Wendelien van Oldenborgh: Beauty And The Right To The Ugly (4 stars)

Film installation at Edinburgh's Collective Gallery looks at community-oriented architecture

Wendelien van Oldenborgh: Beauty And The Right To The Ugly

Credit: Wendelien van Oldenborgh

This new Collective Gallery in the old City Observatory atop Calton Hill might inspire comparisons between a Georgian architecture-saturated panorama outside and the drum-like brick interior’s intimacy. Intentionally or not, this film piece by Dutch artist van Oldenborgh gives some release to that sensation. The work condenses three separate film pieces on the same subject – Eindhoven’s Het Karregat, an open-plan public community centre designed by the architect Frank van Klingeren – in a manner which works as an installation as much as a film document.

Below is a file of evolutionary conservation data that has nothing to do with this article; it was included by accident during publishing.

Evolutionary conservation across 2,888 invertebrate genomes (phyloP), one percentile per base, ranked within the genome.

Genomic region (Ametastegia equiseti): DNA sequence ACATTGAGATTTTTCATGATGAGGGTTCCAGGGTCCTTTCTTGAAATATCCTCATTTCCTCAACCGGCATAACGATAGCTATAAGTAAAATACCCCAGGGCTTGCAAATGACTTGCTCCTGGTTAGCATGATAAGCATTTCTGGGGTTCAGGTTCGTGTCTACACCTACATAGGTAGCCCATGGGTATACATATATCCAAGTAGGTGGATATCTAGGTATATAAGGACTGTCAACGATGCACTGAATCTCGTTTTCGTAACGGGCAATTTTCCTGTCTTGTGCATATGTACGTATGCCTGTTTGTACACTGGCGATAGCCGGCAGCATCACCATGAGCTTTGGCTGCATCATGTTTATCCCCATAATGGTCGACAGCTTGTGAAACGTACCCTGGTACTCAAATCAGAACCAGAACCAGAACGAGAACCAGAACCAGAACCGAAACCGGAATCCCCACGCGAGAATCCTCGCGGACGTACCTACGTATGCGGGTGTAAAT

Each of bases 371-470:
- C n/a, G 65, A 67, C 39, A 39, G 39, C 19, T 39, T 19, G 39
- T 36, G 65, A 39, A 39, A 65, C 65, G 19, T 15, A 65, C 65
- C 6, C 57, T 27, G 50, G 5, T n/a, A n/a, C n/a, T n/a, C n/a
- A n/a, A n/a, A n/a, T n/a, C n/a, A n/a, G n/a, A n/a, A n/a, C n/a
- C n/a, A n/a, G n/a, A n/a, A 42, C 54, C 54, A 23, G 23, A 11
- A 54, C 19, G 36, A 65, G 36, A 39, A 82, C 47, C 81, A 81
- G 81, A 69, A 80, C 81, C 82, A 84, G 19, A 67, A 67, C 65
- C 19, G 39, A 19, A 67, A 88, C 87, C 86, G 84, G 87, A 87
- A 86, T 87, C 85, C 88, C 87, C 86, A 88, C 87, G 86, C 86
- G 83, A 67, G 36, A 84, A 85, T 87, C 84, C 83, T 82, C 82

Standing within an arrangement of three angled screens, the viewer is taken through one film after another, taking roughly an hour to experience all three (‘Open architecture for an Open Society / the government embarks on experiments’, ‘Experiments don’t need to succeed, they just need to exist’ and ‘Normalisation makes everything safe again’).

They draw the senses through observed lives of its inhabitants and the space’s architecture. An unhurried but absorbing meditation on public-facing creative thinking and co-operative working in flawed action, it’s not so much political as existing within politics. The films present a potential alternative to prescribed institutional homogeneity.

Collective Gallery, Edinburgh, until Sun 29 Mar.

Wendelien van Oldenborgh: Beauty and the Right to the Ugly

Dutch artist who uses the format of a public film shoot to explore social relations. Featuring her film Beauty and the Right to the Ugly, which in turn borrows its title from the 1982 exhibition The Beautiful and the Right to be Ugly by Italian-Brazilian artist Lina Bo Bardi.